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From the bush to the book

My chronic lamenting that we Indians are singularly blind to the beauties of nature has evoked passionate response from Vishwa Mohan Tiwari, author of Joy of Birdwatching. He maintains that our ancestors were involved in flora and fauna. However, the evidence he cites in favour of “a long and strong tradition of bird-watching and love of birds” is not very convincing. He says the Rig Veda mentions 20 birds, the Yajur Veda 60. The epics have “keen observations on many birds”. Many birds were vehicles of the gods: garuda (Vishnu), swan (Brahma), parrot (Kamdev), peacock (Kartikeya), flamingo (Indra), shelduck (Varuna), owl (Lakshmi). Mughal rulers Babur, Humayun and Jahangir commissioned artists to paint birds. He puts the blame for the present indifference on the British imperialist designs to “colonize minds of this culturally rich subcontinent” and “attack the roots of Indian culture”. This is blatant chauvinism. Whatever else the British did in India, they made us conscious of our past and were the only ones to write on our ancient heritage. Not till Salim Ali’s path-breaking works on India’s bird-life had any Indian written on the subject. Tiwari’s British bashing has a false ring.

Having said that, let me admit that there is a lot to be gained from Tiwari’s book. He has made a heroic effort to give Indian names to different species of birds found in our country. Some names he suggests are tongue-twisters — but so are Latin names used all over the world. He makes a passionate appeal to preserve bird life. Quite rightly he observes that if we destroy insects which form the staple diet of most birds by reckless use of pesticide we will be signing our own death warrants.

There are still many gaps in our knowledge of birds. Why do some species migrate from one end of the earth to the other, and how do they fly thousands of miles without food or water' How do they find their way through clouds, storms and at night' Tiwari’s book deserves to be on the shelves of all bird-lovers.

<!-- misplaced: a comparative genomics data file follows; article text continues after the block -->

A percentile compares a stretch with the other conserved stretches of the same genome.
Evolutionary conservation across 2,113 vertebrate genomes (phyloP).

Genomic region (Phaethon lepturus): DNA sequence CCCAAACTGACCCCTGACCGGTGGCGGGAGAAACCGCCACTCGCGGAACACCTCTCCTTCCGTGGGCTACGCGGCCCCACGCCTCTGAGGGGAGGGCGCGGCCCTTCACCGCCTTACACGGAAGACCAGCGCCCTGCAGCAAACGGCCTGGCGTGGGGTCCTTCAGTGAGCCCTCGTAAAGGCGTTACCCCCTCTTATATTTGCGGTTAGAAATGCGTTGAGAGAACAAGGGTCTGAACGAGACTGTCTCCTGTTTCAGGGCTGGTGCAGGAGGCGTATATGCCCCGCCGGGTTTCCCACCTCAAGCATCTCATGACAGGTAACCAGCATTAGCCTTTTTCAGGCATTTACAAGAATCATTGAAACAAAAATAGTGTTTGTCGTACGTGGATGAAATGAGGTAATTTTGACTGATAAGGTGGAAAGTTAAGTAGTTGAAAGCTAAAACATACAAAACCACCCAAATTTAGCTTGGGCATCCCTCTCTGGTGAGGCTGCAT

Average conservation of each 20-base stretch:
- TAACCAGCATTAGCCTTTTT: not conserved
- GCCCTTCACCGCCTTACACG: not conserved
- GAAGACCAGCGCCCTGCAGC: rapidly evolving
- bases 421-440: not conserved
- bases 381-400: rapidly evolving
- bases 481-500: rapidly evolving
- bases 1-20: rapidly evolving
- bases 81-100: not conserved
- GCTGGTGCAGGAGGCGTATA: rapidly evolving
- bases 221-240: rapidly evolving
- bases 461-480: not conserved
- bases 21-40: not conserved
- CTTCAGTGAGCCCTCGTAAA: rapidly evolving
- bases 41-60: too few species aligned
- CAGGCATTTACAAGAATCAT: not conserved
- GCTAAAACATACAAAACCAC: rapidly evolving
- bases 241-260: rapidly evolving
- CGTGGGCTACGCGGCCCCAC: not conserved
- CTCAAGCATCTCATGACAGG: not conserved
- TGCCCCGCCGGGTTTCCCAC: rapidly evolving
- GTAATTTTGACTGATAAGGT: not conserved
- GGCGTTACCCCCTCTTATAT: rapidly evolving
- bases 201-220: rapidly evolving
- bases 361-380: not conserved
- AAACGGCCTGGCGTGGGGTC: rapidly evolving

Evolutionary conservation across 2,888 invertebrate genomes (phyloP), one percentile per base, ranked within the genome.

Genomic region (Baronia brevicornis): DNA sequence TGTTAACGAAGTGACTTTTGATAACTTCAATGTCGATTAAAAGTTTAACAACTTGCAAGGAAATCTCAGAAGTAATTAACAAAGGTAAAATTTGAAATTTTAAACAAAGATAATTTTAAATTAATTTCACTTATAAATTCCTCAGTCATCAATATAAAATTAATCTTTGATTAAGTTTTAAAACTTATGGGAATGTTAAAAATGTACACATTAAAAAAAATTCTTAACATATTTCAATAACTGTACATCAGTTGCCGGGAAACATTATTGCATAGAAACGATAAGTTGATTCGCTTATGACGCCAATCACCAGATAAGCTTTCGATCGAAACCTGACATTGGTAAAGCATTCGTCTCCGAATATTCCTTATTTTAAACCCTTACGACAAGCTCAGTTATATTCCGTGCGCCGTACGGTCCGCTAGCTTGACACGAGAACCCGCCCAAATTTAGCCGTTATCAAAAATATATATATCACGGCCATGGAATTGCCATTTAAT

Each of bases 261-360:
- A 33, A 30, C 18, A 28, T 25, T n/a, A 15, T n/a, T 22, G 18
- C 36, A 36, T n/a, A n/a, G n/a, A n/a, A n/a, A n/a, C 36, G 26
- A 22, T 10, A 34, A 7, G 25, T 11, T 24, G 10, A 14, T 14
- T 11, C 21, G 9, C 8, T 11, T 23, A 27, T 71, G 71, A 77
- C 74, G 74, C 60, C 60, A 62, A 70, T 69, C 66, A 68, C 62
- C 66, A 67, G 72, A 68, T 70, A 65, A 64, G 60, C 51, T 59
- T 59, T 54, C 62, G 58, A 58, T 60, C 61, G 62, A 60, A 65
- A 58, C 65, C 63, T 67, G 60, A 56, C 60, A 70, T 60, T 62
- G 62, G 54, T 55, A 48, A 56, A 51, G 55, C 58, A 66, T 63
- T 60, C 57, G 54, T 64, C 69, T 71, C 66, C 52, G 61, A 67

A smile and sermon on her lips

People who watch the dozens of pravachans (religious sermons) now being beamed by our television channels must have noticed frequent appearances of a very handsome young lady wearing a saffron-coloured bandanna round her head. I was intrigued by her ever-smiling face and what she said. From her shudh Hindi I assumed she must be from some town or city of what is derisively described as the cow-belt of a India. I was not able to catch her name as it was flashed past on the screen. A month or two ago, when Seema Verma, whose husband is a chartered accountant with Tarun Tejpal’s Tehelka, brought me a lot of literature and recorded tapes of this saffron-clad lady, I discovered the true identity of Anand Murti Gurumaa.

For some obscure reason, Indians who take the spiritual path are reluctant to divulge their past before they don saffron robes. I wanted to know why this attractive young woman had refused to follow a conventional career of a job or marriage and taken a vow of celibacy: was she a child of an unhappy home' Had she flopped at her studies' Had she undergone a traumatic experience' Who influenced her to become a sadhvi' What kind of following does she have' I put all my questions to Seema Verma. I was pleasantly surprised that she came out with all the answers.

Anand Murti Gurumaa was born on April 8, 1966 in Amritsar. She is the second of four siblings, one son and three daughters, of an affluent family which migrated from Gujranwala, on Partition and set up a lucrative transport business. Her first name was Gurpreet Kaur Grover. She went to a convent and then to the Government College for Women from where she took a degree in arts. Right from the age of 15, she was more interested in religions than in secular subjects. She attended discourses given by different religious teachers till she met Sant Delawar Singh who gave her diksha and her new name, Anand Murti Gurumaa.